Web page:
is considered that any polyuronic acid can be used in view of the closely similar properties of these acids. Thus nicotine derivatives of polyglucuronic acid and of polyguluronic acid would be useful nicotine fortification agents but, like all polyuronic acids other than polygalacturonic and polymannuronic they are not readily available in bulk and thus at this time are not commercially attractive. However this does not detract from their effectiveness. The examples have been limited to the two readily available and commercially attractive polyuronic acid derivatives but the invention embraces the nicotine derivatives of all polyuronic acids.

What we claim is:

l. A process for making a smoking material selected from the group consisting of tobacco, reconstituted tobacco and substitute tobacco which comprises adding 5. The process of claim 4 wherein the additive is a nicotine derivative of pectinic acid having a degree of esterification of 25-40 percent and an acidity of 1.5'to 3.5 milliequivalents per gram.

6. The process of claim 1 wherein the material is a nicotine derivative of polymannuronic acid.

7. The process of claim 6 wherein the derivative is nicotine alginate.

Patent Citations
Cited PatentFiling datePublication dateApplicantTitle
US3529602 *Feb 27, 1969Sep 22, 1970Philip Morris IncTobacco substitute sheet material
Referenced by
Citing PatentFiling datePublication dateApplicantTitle
US4117850 *May 3, 1976Oct 3, 1978Imperial Chemical Industries LimitedSmoking mixtures
US4142535 *Nov 7, 1977Mar 6, 1979Imperial Group LimitedSmoking product
US4676259 *Mar 21, 1985Jun 30, 1987Advanced Tobacco Products Inc.Nicotine enhanced smoking device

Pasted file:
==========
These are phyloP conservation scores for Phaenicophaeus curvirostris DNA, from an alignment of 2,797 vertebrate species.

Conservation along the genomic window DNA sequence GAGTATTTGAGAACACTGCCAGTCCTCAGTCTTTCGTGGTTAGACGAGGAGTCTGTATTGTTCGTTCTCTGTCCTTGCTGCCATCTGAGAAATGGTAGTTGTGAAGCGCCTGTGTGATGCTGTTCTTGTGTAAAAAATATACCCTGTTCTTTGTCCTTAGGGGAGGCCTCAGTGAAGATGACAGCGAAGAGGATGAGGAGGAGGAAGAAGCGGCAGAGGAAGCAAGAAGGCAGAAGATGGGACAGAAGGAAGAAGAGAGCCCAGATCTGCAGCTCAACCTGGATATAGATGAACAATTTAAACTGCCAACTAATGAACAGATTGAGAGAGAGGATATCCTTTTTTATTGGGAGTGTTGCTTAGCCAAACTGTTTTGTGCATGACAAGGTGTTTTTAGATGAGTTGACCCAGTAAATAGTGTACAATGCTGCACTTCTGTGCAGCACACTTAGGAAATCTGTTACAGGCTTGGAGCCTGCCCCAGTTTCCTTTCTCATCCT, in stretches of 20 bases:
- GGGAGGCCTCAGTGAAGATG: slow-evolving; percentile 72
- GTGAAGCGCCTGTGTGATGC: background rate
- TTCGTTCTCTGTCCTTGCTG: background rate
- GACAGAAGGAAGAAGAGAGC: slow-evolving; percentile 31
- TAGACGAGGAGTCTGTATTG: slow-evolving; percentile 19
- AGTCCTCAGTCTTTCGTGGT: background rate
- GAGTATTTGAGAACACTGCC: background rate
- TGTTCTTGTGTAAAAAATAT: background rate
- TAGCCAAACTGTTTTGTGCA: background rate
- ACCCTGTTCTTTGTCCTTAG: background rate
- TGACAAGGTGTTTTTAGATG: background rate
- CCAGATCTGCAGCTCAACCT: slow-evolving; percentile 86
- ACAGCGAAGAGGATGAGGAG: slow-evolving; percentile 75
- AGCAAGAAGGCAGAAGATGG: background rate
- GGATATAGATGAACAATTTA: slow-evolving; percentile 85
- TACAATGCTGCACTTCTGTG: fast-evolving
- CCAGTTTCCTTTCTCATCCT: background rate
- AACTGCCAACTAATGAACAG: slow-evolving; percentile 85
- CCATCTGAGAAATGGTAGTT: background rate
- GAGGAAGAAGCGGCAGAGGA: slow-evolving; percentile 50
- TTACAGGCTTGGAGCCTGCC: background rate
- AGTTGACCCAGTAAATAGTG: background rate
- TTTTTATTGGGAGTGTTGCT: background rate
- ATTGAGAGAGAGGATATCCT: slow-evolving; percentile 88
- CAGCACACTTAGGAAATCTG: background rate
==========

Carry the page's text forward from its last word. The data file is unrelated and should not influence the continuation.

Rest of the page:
US4715389 *Sep 15, 1986Dec 29, 1987R. J. Reynolds Tobacco CompanySegments of aluminum screens and carbonized tobacco stem impregnated with nicotine in tobacco
US4830028 *Feb 10, 1987May 16, 1989R. J. Reynolds Tobacco CompanySalts provided from nicotine and organic acid as cigarette additives
US4836224 *Dec 24, 1987Jun 6, 1989R. J. Reynolds Tobacco CompanyCigarette
US4920990 *Nov 23, 1988May 1, 1990R. J. Reynolds Tobacco CompanyCigarette
US5148820 *Sep 11, 1990Sep 22, 1992British-American Tobacco Company LimitedProcessing of tobacco leaves
US5165426 *Sep 11, 1990Nov 24, 1992British-American Tobacco Company LimitedProcessing of tobacco leaves
US5724998 *Aug 20, 1996Mar 10, 1998Philip Morris IncorporatedReconstituted tobacco sheets and methods for producing and using the same
US6747015Oct 2, 2001Jun 8, 2004Kbp Co., Ltd.Low molecular weight polymannuronate
Classifications
U.S. Classification131/335
International ClassificationA24B3/12, A24B15/38, A24B15/00, A24B3/00, A24B15/30
Cooperative ClassificationA24B15/38, A24B15/30
European ClassificationA24B15/30, A24B15/38